Briefly

Fernando Pisani (head), Nick Boynton and John Scott (healthy) were Mondays scratches. Haviland said there was no change in Pisanis status.

Tracey Myers is CSNChicago.com's Blackhawks Insider. Follow Tracey on Twitter @TramyersCSN for up-to-the-minute Hawks information.

Blackhawks: Tommy Wingels fractures foot, will be ready for training camp

Blackhawks: Tommy Wingels fractures foot, will be ready for training camp

Tommy Wingels, who the Blackhawks acquired earlier this month, will miss 6-8 weeks after suffering a left-foot fracture during his offseason training. Team physician Dr. Michael Terry said in a statement that the Blackhawks, “anticipate a full recovery in 6-8 weeks and in time for training camp. We do not anticipate any long-term issues.”

The Blackhawks signed Wingels, a Wilmette native, to a one-year deal on July 1. Wingels will still be at this weekend’s convention.

Why Blackhawks fans might want to tap the brakes on Alex DeBrincat

Why Blackhawks fans might want to tap the brakes on Alex DeBrincat

This is public service announcement regarding Alex DeBrincat and his potential this season with the Blackhawks:

Tap the brakes.

We’ve relayed this address a few times the past few seasons, most notably with Teuvo Teravainen as people eagerly anticipated his professional debut. We’re pretty sure when he was recalled for the first time, exultant trumpets played faintly in the background. But it bears repeating now with DeBrincat, who might or might not do fantastic things right out of training camp.

This warning, however, comes not only because DeBrincat might not be ready for the grand stage play-wise. It’s also because the Blackhawks might not have room for him.

Take a look at CapFriendly.com for the Blackhawks’ current situation: As they enter the fall they’re roughly $35,000 over the $75 million salary cap, but it’s not so much about money as it is the roster setup. There are 22 players currently listed on the Blackhawk’s CapFriendly roster, but only five defensemen. Also, of the 14 forwards listed, only one could be sent to Rockford without going through waivers (Nick Schmaltz).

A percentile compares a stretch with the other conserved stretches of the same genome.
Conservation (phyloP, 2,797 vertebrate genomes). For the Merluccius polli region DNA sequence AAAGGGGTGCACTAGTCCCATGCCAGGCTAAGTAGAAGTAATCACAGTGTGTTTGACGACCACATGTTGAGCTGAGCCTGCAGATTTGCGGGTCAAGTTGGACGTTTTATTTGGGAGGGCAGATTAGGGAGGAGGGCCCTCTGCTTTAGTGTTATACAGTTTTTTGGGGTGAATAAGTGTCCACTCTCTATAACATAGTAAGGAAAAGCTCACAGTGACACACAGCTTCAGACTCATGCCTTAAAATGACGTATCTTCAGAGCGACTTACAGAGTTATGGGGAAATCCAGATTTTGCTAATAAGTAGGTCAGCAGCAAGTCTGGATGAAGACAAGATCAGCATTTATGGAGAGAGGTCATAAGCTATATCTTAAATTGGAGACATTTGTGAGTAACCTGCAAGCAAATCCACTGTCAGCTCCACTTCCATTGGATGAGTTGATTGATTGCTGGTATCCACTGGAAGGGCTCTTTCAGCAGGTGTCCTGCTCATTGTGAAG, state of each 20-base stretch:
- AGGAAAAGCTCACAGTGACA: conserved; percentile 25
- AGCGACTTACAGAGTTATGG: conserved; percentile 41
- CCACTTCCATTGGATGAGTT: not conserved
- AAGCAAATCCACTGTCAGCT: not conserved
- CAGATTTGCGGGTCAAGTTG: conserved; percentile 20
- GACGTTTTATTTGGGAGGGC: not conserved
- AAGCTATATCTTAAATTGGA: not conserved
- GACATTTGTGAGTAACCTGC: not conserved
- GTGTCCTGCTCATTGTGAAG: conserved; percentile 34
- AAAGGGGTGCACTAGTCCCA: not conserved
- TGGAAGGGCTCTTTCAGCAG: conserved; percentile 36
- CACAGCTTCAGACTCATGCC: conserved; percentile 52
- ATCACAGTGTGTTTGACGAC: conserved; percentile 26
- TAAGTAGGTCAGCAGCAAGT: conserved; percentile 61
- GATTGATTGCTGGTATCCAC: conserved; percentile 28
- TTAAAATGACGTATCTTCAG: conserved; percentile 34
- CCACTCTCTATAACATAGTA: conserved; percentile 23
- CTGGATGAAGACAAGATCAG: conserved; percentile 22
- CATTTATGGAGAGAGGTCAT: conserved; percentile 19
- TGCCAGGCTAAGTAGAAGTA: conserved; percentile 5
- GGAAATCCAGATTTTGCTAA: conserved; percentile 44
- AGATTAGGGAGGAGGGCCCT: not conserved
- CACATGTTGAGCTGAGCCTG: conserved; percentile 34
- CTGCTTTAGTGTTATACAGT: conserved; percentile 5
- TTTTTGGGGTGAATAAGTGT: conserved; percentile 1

So if there’s no room for DeBrincat, don’t be surprised.

Still, it’s going to be interesting to see what DeBrincat does at training camp this fall. You understand why the hype is there. DeBrincat is coming off three stellar seasons with the Erie Otters, with whom he had 127 points (65 goals, 62 assists) last season. DeBrincat is hopeful that a strong training camp could lead to opportunity, but he understands it might not be right away.

“I’m confident in my abilities,” DeBrincat said. “But they have a plan for me and I’ll do whatever they want me to do. I’ll stick with their plan.”

But the Blackhawks will take the slow-and steady approach with him as they did with past younger players. He’s only 19 years old, so there’s no need to rush his development. Playing time in the American Hockey League could be very beneficial for him as he makes the jump from the OHL to the pros. As former Otters coach Kris Knoblauch said earlier this summer, dealing with bigger and stronger players at this level is going to be the toughest hurdle for DeBrincat.

“It’s not that he’s afraid; he’s very good at battles. But just playing against the opposition, against five strong, fast players and just finding out how much time he has, where the room is,” Knoblauch said in early June. “One-on-one battles in our league, there are strong guys and he does fairly well. But when you have a unit of guys, it makes the game a little more difficult.”

DeBrincat will have his time with the Blackhawks. It just might not be right away, and for several reasons, including the current roster setup. So let’s tap the brakes. For now, anyway.